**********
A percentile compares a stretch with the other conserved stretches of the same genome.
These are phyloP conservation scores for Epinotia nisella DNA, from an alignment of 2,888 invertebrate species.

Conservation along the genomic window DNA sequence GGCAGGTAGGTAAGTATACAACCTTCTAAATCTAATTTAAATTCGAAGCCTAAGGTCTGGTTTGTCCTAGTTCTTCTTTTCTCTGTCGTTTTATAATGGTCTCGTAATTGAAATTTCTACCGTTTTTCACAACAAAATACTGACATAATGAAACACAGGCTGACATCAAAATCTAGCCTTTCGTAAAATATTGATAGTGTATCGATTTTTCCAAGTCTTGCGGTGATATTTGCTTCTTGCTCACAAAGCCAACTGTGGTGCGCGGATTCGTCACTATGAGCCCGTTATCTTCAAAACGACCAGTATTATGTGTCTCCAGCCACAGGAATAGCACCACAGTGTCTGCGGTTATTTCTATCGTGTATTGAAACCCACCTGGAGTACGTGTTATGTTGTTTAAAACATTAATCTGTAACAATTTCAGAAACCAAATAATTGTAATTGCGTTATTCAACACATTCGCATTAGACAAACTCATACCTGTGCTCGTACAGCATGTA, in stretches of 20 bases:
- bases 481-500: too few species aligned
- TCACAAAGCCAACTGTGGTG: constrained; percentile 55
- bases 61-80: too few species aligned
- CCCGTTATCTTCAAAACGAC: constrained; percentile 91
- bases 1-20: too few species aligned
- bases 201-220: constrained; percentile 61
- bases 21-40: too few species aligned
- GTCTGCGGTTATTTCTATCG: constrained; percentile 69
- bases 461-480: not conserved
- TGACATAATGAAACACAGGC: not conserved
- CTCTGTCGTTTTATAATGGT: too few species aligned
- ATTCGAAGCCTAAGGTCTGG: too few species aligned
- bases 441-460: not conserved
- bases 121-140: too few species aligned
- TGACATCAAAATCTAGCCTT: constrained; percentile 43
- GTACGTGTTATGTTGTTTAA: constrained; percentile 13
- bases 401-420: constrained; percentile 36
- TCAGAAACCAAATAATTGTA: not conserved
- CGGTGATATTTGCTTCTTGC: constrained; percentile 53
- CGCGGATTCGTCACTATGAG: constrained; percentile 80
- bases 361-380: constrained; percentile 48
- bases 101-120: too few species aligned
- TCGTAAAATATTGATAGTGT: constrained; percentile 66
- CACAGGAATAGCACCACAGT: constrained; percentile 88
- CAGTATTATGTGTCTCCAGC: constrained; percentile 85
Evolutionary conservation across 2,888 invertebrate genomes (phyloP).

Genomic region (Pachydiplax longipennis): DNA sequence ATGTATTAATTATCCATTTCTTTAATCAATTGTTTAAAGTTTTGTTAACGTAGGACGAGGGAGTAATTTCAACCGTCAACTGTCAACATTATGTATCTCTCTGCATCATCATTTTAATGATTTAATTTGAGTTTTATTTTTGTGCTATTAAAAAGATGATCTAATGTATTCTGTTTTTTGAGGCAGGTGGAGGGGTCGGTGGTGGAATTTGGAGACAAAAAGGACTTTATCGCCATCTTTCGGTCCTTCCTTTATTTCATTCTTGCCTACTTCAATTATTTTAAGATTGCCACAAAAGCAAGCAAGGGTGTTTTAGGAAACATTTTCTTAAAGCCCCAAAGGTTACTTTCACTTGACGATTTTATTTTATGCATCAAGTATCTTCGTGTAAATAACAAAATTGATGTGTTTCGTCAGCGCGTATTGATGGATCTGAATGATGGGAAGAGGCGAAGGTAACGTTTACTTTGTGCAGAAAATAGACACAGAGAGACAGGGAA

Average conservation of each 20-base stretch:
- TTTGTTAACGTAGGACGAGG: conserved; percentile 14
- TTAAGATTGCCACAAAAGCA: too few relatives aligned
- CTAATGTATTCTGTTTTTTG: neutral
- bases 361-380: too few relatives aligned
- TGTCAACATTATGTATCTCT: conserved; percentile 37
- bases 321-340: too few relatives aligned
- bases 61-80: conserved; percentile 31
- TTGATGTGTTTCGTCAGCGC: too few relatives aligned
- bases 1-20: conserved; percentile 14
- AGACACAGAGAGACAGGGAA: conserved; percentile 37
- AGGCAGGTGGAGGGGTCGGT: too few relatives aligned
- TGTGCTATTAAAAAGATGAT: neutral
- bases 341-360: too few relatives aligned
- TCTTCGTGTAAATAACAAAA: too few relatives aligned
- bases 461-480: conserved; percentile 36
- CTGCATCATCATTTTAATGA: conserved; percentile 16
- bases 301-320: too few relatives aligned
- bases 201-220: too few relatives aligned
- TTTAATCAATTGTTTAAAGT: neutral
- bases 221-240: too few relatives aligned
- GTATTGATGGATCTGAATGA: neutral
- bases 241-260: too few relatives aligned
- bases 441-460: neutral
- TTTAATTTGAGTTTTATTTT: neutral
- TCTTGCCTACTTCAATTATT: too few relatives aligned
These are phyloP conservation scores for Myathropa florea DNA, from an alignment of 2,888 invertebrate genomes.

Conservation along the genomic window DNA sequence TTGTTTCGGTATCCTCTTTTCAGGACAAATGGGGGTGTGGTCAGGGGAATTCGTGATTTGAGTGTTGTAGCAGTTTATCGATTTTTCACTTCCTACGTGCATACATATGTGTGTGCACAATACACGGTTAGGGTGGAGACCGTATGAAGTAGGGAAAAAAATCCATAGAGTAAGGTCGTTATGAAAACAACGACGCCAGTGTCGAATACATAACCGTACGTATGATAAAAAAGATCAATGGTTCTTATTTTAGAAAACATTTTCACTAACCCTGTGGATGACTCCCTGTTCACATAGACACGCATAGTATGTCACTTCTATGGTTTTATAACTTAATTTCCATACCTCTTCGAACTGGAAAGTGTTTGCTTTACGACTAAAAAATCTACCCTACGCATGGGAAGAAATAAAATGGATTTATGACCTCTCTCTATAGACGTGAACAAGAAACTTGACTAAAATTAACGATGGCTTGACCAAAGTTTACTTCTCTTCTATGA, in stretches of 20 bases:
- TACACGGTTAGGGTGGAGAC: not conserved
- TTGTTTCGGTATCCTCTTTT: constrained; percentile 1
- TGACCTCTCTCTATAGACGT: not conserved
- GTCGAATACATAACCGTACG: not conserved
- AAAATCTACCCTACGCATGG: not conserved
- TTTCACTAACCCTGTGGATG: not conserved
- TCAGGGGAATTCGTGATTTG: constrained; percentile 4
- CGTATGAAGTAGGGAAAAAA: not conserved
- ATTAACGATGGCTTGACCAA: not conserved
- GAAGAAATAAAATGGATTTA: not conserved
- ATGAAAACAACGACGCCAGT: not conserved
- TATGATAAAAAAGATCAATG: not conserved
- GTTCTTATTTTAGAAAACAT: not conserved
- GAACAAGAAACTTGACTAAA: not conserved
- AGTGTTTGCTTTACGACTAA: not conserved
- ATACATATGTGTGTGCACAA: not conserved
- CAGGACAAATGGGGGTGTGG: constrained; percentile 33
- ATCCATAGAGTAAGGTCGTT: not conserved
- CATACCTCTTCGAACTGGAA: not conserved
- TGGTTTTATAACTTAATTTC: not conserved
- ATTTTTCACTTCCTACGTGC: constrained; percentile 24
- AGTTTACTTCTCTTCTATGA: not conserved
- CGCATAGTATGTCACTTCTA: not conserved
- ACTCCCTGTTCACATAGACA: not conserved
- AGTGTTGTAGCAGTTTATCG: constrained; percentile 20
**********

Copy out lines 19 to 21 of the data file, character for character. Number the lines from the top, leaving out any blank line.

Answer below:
- GTACGTGTTATGTTGTTTAA: constrained; percentile 13
- bases 401-420: constrained; percentile 36
- TCAGAAACCAAATAATTGTA: not conserved